For Lauren and her family, the sudden attacks caused great concern. Not only was she drained and tired after an episode, but Lauren dreaded them happening, especially during a pep squad routine when her teammates were depending on her.

Lauren was elated to finally have a name for her condition.

“It was a huge relief for sure to have a diagnosis,” she says. “I always had to just describe the feeling because I didn’t have a name. Now I can say I have SVT.”

Lauren’s diagnosis was reached after a Holter monitor captured her heart racing at 220 beats per minute. Dr. Byrne referred Lauren to Dr. McCanta to discuss treatment options, which included anti-arrhythmic medications or an ablation procedure.  After reviewing their options carefully, the Flotmans decided to pursue ablation.

For Lauren’s ablation, Dr. McCanta used a new technology called an intracardiac echocardiogram, or ICE, to create a three-dimensional map of the inside of her heart without using fluoroscopy (X-Ray radiation), enabling a catheter to apply radiofrequency energy to the precise location in her heart causing her SVT.

ICE technology involves a tiny ultrasound probe imbedded into a catheter that is advanced through the vein directly into the heart, allowing for very clear, accurate image quality. These ultrasound images then integrate with a three-dimensional electroanatomical mapping system, which acts like a GPS (global positioning system) for the catheters within patients’ hearts, to provide an accurate real-time shell of the inside of the patient’s heart. This allows the doctor to safely move catheters inside the beating heart without using radiation.

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Dr. McCanta and the electrophysiology team at CHOC were among the first in the world to routinely utilize intracardiac echocardiography in pediatric and adolescent patients.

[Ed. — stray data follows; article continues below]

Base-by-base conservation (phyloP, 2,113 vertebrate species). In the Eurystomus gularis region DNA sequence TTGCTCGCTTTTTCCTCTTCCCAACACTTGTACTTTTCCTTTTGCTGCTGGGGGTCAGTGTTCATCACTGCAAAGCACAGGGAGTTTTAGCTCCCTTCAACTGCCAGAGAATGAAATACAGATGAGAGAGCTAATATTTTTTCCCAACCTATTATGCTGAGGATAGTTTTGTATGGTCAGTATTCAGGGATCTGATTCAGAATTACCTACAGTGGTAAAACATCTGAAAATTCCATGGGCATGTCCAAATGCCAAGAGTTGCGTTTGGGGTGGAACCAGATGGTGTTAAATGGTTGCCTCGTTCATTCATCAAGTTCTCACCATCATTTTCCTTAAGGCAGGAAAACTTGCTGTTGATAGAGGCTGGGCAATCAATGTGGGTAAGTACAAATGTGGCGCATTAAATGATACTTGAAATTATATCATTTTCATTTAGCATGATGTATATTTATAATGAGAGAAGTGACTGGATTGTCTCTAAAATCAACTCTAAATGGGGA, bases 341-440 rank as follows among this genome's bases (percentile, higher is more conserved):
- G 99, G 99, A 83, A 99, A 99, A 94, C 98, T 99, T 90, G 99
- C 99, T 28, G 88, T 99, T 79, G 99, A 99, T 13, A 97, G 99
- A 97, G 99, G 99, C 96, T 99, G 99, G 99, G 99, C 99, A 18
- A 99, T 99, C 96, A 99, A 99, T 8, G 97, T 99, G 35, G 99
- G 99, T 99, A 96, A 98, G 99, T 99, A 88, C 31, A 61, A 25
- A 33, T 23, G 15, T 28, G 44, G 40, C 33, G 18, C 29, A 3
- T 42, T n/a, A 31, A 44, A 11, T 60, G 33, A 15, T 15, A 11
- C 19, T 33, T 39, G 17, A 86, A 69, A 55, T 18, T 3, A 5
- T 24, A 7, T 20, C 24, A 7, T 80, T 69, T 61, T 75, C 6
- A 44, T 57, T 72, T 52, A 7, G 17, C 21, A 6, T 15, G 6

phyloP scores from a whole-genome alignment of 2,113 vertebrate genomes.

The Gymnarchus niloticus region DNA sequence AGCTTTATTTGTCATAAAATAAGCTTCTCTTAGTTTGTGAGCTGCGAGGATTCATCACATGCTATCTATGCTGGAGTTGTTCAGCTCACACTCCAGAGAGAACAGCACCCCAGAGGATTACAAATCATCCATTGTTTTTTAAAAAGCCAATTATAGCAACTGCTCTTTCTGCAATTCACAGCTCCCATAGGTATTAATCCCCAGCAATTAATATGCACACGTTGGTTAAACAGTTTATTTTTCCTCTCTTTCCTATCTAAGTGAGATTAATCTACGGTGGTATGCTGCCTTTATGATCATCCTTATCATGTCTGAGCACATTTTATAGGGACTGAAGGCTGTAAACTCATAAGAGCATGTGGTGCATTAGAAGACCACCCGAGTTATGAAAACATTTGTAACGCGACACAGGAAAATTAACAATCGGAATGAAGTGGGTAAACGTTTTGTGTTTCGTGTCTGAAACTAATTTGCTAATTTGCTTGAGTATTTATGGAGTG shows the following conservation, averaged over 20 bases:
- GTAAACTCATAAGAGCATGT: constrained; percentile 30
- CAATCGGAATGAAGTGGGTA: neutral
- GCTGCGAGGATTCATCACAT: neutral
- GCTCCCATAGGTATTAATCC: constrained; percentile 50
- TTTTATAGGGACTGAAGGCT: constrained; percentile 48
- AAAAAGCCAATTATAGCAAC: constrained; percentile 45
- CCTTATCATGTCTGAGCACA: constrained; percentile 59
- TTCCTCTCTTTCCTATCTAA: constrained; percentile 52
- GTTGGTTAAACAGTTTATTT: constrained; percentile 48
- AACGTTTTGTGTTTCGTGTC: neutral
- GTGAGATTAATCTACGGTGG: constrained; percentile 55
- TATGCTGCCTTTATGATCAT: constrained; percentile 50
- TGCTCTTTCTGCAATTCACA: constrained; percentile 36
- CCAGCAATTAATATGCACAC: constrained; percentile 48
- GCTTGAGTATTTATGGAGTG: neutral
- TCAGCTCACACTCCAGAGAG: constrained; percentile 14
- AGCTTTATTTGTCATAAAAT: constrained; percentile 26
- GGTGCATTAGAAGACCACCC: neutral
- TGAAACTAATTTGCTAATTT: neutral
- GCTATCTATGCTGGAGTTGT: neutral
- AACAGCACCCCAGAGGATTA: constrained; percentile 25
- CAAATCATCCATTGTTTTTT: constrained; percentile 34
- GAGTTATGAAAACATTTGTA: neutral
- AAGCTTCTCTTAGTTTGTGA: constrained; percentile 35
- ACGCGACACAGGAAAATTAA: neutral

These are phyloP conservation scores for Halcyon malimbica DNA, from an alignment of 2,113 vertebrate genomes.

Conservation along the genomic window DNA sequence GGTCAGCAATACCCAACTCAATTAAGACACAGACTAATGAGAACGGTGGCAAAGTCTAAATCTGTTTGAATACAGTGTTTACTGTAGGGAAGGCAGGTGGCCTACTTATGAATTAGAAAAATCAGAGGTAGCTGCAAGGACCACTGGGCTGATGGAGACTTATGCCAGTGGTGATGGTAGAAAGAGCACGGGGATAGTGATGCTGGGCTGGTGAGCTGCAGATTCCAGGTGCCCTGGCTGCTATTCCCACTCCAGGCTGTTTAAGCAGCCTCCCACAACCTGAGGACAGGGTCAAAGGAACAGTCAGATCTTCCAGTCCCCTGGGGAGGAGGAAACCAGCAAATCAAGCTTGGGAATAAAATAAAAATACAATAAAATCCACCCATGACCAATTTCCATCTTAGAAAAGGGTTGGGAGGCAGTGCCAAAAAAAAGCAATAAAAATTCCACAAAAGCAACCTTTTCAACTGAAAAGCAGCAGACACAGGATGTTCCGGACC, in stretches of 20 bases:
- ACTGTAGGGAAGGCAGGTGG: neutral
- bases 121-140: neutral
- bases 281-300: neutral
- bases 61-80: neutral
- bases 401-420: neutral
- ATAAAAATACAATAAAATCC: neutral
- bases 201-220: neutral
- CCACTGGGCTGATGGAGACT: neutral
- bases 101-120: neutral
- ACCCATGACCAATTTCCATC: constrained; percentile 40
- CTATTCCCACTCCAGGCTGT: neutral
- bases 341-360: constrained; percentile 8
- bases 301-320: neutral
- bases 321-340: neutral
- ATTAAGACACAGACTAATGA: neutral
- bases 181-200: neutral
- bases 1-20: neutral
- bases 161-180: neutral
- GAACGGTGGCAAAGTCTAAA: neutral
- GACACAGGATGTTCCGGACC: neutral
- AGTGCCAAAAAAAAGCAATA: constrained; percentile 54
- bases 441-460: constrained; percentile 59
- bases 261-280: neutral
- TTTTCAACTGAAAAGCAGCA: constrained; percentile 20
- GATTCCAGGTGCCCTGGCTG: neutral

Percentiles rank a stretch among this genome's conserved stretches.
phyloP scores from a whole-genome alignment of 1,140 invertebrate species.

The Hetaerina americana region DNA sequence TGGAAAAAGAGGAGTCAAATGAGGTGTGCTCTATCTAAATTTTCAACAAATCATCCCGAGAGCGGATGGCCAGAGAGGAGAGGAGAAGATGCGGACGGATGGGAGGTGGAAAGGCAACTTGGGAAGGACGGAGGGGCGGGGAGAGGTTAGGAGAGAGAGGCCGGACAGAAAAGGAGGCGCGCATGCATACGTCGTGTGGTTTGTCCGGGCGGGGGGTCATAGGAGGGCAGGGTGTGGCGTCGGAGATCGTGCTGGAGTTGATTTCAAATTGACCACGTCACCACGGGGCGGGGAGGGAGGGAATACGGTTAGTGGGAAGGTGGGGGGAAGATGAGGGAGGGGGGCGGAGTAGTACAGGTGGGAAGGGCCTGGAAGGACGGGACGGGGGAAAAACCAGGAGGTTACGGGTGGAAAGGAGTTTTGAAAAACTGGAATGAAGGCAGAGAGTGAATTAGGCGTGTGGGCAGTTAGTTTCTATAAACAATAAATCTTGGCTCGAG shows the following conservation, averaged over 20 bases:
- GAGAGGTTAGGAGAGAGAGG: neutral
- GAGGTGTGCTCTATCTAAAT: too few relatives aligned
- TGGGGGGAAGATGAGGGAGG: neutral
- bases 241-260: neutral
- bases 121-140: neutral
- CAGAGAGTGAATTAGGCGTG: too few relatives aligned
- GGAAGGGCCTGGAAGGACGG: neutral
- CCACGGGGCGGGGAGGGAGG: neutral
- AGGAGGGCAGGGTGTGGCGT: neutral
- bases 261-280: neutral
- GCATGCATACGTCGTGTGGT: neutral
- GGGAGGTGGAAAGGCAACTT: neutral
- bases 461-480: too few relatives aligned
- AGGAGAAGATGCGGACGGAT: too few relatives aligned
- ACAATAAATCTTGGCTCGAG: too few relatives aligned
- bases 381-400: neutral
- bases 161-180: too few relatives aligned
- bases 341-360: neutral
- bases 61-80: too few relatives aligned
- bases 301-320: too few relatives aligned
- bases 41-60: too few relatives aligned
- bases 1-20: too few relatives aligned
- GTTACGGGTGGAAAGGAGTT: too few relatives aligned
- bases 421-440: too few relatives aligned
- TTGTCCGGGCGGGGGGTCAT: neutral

While radiofrequency ablation has become a safe and common treatment for SVT in children and adolescents since the mid-2000s, intracardiac echocardiography (ICE) has not traditionally been used in pediatrics due to the large-sized catheters. But when a smaller catheter was created, which was more suitable for the size of young patients, Dr. McCanta and the electrophysiology team from the CHOC Children’s Heart Institute were among the first in the world to routinely utilize the new technology in pediatric and adolescent patients.

“For a young, healthy patient like Lauren, increasing safety and minimizing the use of radiation are extremely important, while still being able to provide a cure for her arrhythmia with ablation” says Dr. McCanta.

After a few days of taking it easy following the procedure, Lauren felt back to her usual self – only without the constant fear her heart would suddenly begin racing.

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Lauren’s longtime arrhythmia has been repaired and her quality of life has dramatically improved, thanks to the electrophysiology team at CHOC.

“Our team loves utilizing advanced technologies like ICE and three-dimensional mapping to help children, adolescents, and young adults with heart rhythm problems,” says Dr. McCanta, “Seeing patients like Lauren get back to all of the things they love doing is why we do this!”

Since the procedure, Lauren has been vocal at church to educate her peers about being conscious and vocal about their health.


Get the facts about CHOC's advanced electrophysiology program